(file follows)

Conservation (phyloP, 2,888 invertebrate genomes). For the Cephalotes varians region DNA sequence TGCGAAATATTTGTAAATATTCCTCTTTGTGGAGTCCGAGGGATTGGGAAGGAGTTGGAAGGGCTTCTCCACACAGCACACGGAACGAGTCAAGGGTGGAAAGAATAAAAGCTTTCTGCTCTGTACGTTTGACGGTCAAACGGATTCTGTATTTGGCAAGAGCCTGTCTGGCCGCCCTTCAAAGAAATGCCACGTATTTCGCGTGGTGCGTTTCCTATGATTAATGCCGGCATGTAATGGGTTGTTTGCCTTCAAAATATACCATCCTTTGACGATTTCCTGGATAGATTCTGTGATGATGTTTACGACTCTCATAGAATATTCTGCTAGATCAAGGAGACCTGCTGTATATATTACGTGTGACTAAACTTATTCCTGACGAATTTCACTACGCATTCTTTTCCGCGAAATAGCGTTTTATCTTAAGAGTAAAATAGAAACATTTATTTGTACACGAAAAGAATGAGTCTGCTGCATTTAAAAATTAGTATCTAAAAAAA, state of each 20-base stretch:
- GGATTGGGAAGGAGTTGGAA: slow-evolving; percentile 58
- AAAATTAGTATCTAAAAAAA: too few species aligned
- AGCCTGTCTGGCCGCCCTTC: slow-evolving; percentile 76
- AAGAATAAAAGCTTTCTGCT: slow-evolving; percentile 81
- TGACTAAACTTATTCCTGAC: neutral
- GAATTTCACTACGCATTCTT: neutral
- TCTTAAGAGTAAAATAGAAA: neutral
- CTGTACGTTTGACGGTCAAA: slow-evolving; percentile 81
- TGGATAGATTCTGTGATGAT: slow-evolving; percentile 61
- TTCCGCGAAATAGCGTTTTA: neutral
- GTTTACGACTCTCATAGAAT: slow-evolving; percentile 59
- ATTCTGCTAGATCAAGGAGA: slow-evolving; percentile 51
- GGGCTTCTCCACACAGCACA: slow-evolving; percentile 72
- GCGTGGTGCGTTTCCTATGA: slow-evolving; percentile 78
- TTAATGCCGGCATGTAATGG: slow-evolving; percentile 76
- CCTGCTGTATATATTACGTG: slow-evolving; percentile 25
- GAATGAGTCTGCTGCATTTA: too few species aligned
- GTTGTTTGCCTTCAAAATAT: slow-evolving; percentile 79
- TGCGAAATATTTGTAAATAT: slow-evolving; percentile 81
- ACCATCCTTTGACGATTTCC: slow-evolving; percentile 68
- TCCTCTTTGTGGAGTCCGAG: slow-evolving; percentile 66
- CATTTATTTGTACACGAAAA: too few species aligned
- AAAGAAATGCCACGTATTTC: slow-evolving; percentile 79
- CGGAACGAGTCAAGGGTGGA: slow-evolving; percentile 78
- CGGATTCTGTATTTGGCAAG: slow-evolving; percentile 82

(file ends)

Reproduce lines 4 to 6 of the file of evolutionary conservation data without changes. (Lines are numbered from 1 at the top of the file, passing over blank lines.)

- AGCCTGTCTGGCCGCCCTTC: slow-evolving; percentile 76
- AAGAATAAAAGCTTTCTGCT: slow-evolving; percentile 81
- TGACTAAACTTATTCCTGAC: neutral